Pema Chödrön says: “If your mind is expansive and unfettered, you will find yourself in a more accommodating world, a place that’s endlessly interesting and alive. That quality isn’t inherent in the place but in your state of mind.”
After a brain is hardwired for addiction, “developmental trauma-related triggers” come into play. Triggers are the thoughts and feelings that induce cravings. If an addict can learn to identify triggers and stop them in their tracks – before they induce the phenomenon of craving – that person has a chance to retrain the brain, return to the present.
Trauma triggers are experienced as irrational and impulsive thinking. They are so powerful that they simply overwhelm and take control of an individual’s thought process.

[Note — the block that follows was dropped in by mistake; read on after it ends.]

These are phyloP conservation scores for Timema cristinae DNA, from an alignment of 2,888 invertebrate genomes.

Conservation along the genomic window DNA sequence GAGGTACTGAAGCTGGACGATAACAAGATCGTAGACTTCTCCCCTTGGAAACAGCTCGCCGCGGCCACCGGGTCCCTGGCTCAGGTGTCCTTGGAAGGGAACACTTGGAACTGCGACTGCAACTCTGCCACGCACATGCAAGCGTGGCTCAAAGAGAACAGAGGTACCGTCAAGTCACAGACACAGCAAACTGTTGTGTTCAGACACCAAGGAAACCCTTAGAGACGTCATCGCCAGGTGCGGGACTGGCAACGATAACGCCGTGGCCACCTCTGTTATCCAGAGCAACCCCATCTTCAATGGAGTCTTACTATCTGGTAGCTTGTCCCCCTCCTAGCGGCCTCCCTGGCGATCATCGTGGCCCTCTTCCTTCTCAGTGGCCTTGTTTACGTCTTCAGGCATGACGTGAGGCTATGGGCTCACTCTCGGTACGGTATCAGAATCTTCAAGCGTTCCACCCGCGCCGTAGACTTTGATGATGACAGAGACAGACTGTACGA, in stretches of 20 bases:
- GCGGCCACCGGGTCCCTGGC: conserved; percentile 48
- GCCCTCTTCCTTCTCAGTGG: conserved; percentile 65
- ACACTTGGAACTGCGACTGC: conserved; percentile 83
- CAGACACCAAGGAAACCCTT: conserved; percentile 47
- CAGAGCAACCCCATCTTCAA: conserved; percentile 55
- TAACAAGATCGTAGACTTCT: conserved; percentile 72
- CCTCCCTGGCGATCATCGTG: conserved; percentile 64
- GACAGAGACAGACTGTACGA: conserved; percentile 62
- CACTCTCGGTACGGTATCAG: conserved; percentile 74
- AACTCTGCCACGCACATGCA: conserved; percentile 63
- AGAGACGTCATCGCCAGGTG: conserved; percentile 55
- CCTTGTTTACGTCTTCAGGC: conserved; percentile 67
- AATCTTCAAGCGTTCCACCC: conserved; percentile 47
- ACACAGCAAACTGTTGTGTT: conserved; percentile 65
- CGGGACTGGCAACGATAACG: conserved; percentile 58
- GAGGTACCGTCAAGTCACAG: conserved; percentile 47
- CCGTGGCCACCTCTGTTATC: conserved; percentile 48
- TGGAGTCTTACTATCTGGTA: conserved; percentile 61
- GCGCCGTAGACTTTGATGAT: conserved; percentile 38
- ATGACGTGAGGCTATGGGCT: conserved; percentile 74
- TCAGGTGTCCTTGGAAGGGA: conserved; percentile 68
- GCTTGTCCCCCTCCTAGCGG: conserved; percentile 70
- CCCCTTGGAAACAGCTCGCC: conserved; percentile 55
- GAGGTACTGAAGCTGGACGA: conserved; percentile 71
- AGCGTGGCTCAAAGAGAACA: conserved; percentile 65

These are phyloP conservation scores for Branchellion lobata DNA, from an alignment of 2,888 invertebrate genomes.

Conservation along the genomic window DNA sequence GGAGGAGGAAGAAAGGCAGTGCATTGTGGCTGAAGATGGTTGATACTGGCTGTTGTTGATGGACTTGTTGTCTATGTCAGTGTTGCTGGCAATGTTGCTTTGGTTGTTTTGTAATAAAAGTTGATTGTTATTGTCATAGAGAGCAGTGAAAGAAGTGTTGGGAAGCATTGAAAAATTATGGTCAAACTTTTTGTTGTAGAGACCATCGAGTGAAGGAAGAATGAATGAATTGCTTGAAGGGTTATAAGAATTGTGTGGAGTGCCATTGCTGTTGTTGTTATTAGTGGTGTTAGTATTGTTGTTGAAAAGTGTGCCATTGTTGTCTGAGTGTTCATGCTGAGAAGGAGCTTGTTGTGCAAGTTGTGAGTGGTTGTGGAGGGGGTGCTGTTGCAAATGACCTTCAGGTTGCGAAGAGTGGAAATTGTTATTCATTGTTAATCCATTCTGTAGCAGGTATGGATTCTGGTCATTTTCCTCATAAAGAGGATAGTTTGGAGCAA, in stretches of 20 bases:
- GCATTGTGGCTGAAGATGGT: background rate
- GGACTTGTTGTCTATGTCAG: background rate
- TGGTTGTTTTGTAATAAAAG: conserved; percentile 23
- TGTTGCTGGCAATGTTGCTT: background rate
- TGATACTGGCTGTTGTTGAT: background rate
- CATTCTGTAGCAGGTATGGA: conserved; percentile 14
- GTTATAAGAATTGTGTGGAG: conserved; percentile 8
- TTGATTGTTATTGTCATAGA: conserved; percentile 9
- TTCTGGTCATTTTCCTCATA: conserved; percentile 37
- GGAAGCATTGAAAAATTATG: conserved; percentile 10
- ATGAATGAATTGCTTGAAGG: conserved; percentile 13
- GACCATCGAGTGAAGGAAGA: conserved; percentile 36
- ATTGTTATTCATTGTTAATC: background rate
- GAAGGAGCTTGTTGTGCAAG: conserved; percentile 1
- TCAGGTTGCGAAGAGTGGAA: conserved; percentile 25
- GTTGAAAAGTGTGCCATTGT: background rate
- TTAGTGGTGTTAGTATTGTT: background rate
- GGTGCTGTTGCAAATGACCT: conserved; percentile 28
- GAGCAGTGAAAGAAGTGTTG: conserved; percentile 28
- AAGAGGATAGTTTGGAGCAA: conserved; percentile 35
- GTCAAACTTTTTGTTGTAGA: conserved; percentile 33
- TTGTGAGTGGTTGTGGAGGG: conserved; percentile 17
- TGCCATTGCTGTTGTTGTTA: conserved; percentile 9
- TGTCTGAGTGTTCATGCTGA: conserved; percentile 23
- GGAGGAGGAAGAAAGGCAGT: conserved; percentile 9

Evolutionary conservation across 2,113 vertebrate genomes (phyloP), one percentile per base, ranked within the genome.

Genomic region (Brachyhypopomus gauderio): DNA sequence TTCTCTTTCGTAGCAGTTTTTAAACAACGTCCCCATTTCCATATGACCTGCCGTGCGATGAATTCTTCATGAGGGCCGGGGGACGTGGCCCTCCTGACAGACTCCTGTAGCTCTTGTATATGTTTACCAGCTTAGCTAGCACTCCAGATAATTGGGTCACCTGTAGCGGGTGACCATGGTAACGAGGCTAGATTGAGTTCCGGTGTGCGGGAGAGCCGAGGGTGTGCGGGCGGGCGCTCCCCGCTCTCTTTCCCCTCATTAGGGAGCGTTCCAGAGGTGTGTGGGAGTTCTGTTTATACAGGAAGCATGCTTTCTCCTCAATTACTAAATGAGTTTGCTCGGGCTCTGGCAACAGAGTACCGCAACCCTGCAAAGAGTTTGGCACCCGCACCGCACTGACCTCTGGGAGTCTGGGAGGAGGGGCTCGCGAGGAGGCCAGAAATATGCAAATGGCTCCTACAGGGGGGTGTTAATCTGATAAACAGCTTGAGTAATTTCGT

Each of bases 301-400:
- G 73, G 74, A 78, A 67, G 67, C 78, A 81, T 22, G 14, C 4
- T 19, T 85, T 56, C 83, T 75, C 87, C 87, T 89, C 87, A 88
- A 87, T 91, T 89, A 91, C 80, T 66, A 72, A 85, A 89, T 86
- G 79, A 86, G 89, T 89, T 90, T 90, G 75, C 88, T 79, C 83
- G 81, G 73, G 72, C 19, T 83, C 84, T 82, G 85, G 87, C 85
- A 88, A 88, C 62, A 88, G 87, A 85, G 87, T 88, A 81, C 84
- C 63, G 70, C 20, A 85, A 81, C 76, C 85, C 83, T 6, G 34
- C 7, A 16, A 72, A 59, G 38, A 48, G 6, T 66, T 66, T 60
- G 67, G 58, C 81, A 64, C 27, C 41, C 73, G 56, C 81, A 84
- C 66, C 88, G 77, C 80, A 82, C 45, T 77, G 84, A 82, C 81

Unfortunately, anything that triggers the brain to remember the (long-lost) pleasure of using is a potential precursor for cravings and relapse. This means that almost anything – items both internal and external – can be a trigger. Internal triggers typically involve uncomfortable emotions such as depression, anxiety, shame, anger, fear, guilt, remorse, etc. External triggers can be people, places, things, and events.
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